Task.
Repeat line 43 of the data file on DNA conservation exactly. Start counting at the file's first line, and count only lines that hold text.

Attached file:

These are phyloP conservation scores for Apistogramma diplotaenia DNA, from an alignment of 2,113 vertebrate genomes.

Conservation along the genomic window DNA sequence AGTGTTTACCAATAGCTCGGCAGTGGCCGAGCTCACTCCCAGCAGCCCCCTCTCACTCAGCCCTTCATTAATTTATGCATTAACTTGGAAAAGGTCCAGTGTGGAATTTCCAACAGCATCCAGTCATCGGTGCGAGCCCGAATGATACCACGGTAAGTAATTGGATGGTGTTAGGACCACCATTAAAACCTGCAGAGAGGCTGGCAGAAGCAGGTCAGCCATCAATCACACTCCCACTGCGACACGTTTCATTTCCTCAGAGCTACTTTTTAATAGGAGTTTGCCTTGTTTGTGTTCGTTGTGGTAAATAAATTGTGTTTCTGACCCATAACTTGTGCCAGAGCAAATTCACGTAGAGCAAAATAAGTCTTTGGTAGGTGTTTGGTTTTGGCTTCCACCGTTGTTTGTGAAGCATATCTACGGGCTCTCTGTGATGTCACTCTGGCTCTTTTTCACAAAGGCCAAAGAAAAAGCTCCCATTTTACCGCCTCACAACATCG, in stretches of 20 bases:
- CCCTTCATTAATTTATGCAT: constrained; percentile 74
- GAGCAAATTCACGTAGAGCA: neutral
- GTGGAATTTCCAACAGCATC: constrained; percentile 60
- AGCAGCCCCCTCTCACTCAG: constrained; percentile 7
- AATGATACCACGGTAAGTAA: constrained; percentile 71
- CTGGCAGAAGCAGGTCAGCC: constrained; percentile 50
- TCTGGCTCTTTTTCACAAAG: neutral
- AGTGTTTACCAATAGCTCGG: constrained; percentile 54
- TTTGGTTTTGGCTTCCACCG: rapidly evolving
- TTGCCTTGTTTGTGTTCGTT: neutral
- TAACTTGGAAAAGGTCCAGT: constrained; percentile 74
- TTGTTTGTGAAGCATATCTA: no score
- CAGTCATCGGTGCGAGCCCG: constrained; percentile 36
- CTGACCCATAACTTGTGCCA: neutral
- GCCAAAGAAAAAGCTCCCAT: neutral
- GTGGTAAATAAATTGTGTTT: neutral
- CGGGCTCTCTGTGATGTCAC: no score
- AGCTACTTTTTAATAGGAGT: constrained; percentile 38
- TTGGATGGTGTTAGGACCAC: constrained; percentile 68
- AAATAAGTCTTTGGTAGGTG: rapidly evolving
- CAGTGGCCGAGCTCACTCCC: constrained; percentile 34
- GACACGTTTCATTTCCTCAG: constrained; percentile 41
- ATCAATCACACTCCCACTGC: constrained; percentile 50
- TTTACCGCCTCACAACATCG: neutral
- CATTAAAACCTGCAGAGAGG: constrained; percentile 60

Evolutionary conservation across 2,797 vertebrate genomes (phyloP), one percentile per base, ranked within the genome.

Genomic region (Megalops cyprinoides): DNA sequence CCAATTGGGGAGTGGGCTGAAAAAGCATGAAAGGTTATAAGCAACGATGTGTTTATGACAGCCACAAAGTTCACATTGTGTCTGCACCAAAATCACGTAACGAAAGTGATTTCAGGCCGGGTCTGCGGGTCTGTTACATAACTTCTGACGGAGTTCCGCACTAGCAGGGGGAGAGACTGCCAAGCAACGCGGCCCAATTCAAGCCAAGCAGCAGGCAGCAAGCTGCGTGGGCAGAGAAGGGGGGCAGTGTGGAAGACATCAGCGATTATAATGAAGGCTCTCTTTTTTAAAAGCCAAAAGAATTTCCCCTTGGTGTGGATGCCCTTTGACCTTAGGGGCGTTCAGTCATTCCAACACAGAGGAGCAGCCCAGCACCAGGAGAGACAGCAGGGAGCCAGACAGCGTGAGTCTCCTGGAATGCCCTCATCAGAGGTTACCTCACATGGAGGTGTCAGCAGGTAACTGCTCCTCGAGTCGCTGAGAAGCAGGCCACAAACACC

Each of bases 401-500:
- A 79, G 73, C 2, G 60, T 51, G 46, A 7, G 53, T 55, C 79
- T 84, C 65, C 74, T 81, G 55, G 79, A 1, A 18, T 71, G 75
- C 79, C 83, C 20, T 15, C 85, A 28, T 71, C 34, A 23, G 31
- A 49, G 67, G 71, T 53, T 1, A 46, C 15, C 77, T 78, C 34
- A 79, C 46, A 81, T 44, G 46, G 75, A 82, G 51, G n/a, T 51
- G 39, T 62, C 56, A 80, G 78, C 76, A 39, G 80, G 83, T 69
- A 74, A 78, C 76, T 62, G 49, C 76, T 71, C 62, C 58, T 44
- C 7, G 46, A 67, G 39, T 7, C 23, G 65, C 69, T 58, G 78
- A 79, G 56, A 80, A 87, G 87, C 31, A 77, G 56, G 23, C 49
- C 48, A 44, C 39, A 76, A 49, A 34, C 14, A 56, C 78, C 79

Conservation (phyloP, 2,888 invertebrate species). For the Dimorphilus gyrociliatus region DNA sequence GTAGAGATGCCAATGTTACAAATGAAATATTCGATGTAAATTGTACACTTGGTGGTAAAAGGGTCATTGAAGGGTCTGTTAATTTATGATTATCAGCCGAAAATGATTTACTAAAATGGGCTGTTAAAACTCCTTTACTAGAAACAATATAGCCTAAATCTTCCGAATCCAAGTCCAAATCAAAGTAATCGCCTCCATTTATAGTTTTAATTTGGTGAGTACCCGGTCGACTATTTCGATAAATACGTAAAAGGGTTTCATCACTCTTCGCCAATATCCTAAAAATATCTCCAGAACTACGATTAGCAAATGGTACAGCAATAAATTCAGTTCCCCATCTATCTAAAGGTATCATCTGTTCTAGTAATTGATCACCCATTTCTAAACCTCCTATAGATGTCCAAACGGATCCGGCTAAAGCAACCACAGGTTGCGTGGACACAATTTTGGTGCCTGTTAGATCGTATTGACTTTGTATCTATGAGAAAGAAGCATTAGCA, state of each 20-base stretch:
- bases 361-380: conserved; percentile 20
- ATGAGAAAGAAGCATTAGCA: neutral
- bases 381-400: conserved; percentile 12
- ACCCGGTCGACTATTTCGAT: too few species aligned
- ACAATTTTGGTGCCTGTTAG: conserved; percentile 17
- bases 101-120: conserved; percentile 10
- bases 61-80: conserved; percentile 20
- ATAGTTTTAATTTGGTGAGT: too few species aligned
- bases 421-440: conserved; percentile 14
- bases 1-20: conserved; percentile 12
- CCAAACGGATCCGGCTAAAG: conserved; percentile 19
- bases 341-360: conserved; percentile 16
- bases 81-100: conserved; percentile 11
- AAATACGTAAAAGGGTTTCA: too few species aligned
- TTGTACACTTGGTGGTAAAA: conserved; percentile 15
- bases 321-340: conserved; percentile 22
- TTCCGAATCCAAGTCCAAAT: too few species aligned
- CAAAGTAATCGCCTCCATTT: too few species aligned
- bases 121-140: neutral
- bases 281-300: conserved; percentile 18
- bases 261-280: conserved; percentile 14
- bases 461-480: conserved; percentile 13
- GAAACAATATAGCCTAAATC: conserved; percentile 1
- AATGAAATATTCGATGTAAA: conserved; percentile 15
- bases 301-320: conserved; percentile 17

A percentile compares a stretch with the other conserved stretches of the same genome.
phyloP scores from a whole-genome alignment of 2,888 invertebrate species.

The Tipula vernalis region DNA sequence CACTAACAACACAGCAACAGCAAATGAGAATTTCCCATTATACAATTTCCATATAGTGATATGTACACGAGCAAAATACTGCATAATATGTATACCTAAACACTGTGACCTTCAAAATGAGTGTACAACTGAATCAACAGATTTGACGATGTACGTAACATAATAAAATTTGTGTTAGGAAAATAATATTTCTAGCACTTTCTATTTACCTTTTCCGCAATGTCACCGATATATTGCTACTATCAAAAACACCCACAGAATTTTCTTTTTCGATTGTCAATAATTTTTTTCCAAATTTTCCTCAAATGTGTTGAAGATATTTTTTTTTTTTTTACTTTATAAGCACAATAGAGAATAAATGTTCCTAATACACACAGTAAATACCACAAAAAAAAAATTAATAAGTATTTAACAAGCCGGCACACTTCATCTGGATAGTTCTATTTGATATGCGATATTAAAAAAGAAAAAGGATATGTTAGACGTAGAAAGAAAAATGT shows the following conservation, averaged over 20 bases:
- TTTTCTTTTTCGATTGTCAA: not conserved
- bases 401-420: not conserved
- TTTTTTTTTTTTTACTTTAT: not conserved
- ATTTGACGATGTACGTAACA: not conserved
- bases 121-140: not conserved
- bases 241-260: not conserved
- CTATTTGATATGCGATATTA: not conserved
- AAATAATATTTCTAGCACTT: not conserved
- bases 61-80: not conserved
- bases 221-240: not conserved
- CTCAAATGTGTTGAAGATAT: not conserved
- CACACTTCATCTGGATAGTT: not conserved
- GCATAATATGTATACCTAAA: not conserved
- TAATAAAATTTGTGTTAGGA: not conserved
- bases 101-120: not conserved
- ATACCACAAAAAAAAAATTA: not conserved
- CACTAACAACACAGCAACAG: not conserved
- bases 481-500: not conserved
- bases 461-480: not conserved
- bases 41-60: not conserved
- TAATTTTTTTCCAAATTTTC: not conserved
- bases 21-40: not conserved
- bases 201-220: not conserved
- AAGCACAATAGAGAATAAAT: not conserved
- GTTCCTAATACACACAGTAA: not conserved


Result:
- ATGAGAAAGAAGCATTAGCA: neutral